"Almost four years since the Alliance to End Plastic Waste launched, its on-the-ground recycling is negligible compared to the new plastic produced by its core members, petrochemical companies."
"In May 2021, a container ship called the X-Press Pearl caught fire off the coast of Sri Lanka and then sank into the Indian Ocean. The vessel was carrying billions of tiny plastic pellets called nurdles, which began washing up along Sri Lanka’s western shore. The United Nations called it the largest plastic spill in history.
The size and shape of lentils, nurdles are the raw material used to make many plastic products, from sandwich wrappers to water bottles. After the spill, scientists worried that sea creatures would mistake the pellets for food, and Sri Lanka’s government imposed a fishing ban that damaged livelihoods up and down the coast. Meanwhile, it began an ambitious effort to clean up almost 150 miles of shoreline.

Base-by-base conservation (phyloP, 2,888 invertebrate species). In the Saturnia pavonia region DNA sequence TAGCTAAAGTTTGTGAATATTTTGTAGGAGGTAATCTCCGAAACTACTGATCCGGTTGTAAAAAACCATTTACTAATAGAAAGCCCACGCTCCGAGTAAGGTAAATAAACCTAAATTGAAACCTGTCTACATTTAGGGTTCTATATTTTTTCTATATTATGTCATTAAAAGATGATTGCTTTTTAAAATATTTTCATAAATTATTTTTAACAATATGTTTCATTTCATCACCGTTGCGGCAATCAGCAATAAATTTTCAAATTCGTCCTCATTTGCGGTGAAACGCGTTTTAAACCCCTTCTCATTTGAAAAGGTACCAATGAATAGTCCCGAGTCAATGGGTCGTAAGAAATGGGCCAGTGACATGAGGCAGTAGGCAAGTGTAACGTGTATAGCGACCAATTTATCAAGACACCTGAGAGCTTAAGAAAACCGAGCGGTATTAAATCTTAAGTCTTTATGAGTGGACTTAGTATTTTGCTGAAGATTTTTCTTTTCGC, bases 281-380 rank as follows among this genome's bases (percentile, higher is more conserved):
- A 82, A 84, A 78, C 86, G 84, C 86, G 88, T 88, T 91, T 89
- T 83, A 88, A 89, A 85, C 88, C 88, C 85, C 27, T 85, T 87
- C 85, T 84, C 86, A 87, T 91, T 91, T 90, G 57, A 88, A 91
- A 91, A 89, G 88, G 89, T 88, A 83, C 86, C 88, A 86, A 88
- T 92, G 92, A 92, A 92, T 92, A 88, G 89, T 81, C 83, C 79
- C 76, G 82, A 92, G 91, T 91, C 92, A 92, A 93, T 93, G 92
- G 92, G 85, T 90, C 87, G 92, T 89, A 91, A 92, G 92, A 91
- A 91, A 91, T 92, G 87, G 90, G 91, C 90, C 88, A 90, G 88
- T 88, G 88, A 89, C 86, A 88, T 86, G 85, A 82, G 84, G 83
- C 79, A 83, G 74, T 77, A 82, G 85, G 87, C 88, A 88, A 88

That’s when an organization called the Alliance to End Plastic Waste (AEPW), which is funded by companies including Exxon Mobil Corp., Dow Chemical Co., and Chevron Phillips Chemical Co., got involved. Soon after the ship sank, AEPW announced that it was partnering with Sri Lanka to rehabilitate its beaches by donating eight machines called “Sweepy Hydros.” According to the NGO’s website, the machines, which resemble oversized lawn mowers fitted with a mesh to filter out plastic, “significantly sped up the clean-up process,” with each Sweepy Hydro collecting up to 250,000 nurdles a day."
Stephanie Baker, Matthew Campbell, and Patpicha Tanakasempipat report for Bloomberg Green December 20, 2022.